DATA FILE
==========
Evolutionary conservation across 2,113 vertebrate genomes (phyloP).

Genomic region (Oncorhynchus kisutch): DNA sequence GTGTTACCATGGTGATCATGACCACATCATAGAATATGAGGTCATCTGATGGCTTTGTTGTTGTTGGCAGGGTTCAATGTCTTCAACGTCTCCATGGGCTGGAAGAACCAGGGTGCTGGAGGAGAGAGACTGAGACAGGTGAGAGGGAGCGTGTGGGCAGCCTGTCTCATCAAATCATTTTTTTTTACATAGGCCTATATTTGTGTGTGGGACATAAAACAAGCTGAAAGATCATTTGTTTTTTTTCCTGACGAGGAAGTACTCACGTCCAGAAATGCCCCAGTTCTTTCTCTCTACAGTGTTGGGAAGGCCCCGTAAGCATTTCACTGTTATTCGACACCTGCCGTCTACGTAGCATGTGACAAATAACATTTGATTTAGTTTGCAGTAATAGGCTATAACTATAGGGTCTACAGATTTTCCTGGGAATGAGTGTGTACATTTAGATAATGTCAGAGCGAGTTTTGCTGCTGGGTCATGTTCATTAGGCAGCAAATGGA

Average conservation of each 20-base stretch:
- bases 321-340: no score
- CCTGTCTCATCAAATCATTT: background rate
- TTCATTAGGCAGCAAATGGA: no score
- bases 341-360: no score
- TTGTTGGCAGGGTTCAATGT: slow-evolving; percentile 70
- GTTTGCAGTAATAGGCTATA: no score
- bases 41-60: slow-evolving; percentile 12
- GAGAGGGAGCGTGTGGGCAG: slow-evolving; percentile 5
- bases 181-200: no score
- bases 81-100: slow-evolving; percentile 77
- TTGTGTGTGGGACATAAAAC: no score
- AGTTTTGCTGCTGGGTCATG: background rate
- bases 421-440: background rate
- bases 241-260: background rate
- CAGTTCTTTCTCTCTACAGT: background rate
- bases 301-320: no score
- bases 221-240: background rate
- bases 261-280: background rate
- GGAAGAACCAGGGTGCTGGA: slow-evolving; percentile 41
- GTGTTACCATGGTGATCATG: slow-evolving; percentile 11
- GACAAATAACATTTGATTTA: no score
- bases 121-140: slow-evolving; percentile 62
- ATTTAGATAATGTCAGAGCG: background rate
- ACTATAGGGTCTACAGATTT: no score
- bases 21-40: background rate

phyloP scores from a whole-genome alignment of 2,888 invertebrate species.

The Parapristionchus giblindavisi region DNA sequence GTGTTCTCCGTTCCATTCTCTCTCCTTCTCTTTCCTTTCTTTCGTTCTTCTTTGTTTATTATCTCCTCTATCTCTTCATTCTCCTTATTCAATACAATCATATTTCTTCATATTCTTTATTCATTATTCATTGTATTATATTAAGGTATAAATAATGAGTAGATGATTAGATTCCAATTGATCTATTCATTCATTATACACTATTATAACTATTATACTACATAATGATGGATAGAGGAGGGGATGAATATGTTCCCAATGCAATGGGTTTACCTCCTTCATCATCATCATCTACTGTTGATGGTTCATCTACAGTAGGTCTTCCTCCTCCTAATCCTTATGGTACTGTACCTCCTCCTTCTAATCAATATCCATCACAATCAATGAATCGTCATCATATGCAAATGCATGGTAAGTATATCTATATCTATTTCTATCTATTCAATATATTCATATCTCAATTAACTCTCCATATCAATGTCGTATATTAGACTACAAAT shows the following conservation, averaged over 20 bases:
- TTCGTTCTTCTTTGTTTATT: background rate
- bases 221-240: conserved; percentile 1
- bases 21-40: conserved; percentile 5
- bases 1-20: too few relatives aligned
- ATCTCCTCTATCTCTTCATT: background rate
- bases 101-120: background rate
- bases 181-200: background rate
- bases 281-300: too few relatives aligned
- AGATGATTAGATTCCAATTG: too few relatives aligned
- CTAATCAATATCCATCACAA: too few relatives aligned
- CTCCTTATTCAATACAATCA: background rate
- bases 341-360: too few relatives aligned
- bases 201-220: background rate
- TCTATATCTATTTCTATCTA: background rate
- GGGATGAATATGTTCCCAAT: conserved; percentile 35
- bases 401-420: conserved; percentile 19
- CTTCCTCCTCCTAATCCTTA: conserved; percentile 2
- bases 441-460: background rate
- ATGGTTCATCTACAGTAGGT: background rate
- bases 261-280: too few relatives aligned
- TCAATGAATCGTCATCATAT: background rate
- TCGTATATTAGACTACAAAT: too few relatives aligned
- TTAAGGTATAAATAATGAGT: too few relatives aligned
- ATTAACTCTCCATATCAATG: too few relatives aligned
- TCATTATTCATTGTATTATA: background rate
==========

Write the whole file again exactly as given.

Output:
Evolutionary conservation across 2,113 vertebrate genomes (phyloP).

Genomic region (Oncorhynchus kisutch): DNA sequence GTGTTACCATGGTGATCATGACCACATCATAGAATATGAGGTCATCTGATGGCTTTGTTGTTGTTGGCAGGGTTCAATGTCTTCAACGTCTCCATGGGCTGGAAGAACCAGGGTGCTGGAGGAGAGAGACTGAGACAGGTGAGAGGGAGCGTGTGGGCAGCCTGTCTCATCAAATCATTTTTTTTTACATAGGCCTATATTTGTGTGTGGGACATAAAACAAGCTGAAAGATCATTTGTTTTTTTTCCTGACGAGGAAGTACTCACGTCCAGAAATGCCCCAGTTCTTTCTCTCTACAGTGTTGGGAAGGCCCCGTAAGCATTTCACTGTTATTCGACACCTGCCGTCTACGTAGCATGTGACAAATAACATTTGATTTAGTTTGCAGTAATAGGCTATAACTATAGGGTCTACAGATTTTCCTGGGAATGAGTGTGTACATTTAGATAATGTCAGAGCGAGTTTTGCTGCTGGGTCATGTTCATTAGGCAGCAAATGGA

Average conservation of each 20-base stretch:
- bases 321-340: no score
- CCTGTCTCATCAAATCATTT: background rate
- TTCATTAGGCAGCAAATGGA: no score
- bases 341-360: no score
- TTGTTGGCAGGGTTCAATGT: slow-evolving; percentile 70
- GTTTGCAGTAATAGGCTATA: no score
- bases 41-60: slow-evolving; percentile 12
- GAGAGGGAGCGTGTGGGCAG: slow-evolving; percentile 5
- bases 181-200: no score
- bases 81-100: slow-evolving; percentile 77
- TTGTGTGTGGGACATAAAAC: no score
- AGTTTTGCTGCTGGGTCATG: background rate
- bases 421-440: background rate
- bases 241-260: background rate
- CAGTTCTTTCTCTCTACAGT: background rate
- bases 301-320: no score
- bases 221-240: background rate
- bases 261-280: background rate
- GGAAGAACCAGGGTGCTGGA: slow-evolving; percentile 41
- GTGTTACCATGGTGATCATG: slow-evolving; percentile 11
- GACAAATAACATTTGATTTA: no score
- bases 121-140: slow-evolving; percentile 62
- ATTTAGATAATGTCAGAGCG: background rate
- ACTATAGGGTCTACAGATTT: no score
- bases 21-40: background rate

phyloP scores from a whole-genome alignment of 2,888 invertebrate species.

The Parapristionchus giblindavisi region DNA sequence GTGTTCTCCGTTCCATTCTCTCTCCTTCTCTTTCCTTTCTTTCGTTCTTCTTTGTTTATTATCTCCTCTATCTCTTCATTCTCCTTATTCAATACAATCATATTTCTTCATATTCTTTATTCATTATTCATTGTATTATATTAAGGTATAAATAATGAGTAGATGATTAGATTCCAATTGATCTATTCATTCATTATACACTATTATAACTATTATACTACATAATGATGGATAGAGGAGGGGATGAATATGTTCCCAATGCAATGGGTTTACCTCCTTCATCATCATCATCTACTGTTGATGGTTCATCTACAGTAGGTCTTCCTCCTCCTAATCCTTATGGTACTGTACCTCCTCCTTCTAATCAATATCCATCACAATCAATGAATCGTCATCATATGCAAATGCATGGTAAGTATATCTATATCTATTTCTATCTATTCAATATATTCATATCTCAATTAACTCTCCATATCAATGTCGTATATTAGACTACAAAT shows the following conservation, averaged over 20 bases:
- TTCGTTCTTCTTTGTTTATT: background rate
- bases 221-240: conserved; percentile 1
- bases 21-40: conserved; percentile 5
- bases 1-20: too few relatives aligned
- ATCTCCTCTATCTCTTCATT: background rate
- bases 101-120: background rate
- bases 181-200: background rate
- bases 281-300: too few relatives aligned
- AGATGATTAGATTCCAATTG: too few relatives aligned
- CTAATCAATATCCATCACAA: too few relatives aligned
- CTCCTTATTCAATACAATCA: background rate
- bases 341-360: too few relatives aligned
- bases 201-220: background rate
- TCTATATCTATTTCTATCTA: background rate
- GGGATGAATATGTTCCCAAT: conserved; percentile 35
- bases 401-420: conserved; percentile 19
- CTTCCTCCTCCTAATCCTTA: conserved; percentile 2
- bases 441-460: background rate
- ATGGTTCATCTACAGTAGGT: background rate
- bases 261-280: too few relatives aligned
- TCAATGAATCGTCATCATAT: background rate
- TCGTATATTAGACTACAAAT: too few relatives aligned
- TTAAGGTATAAATAATGAGT: too few relatives aligned
- ATTAACTCTCCATATCAATG: too few relatives aligned
- TCATTATTCATTGTATTATA: background rate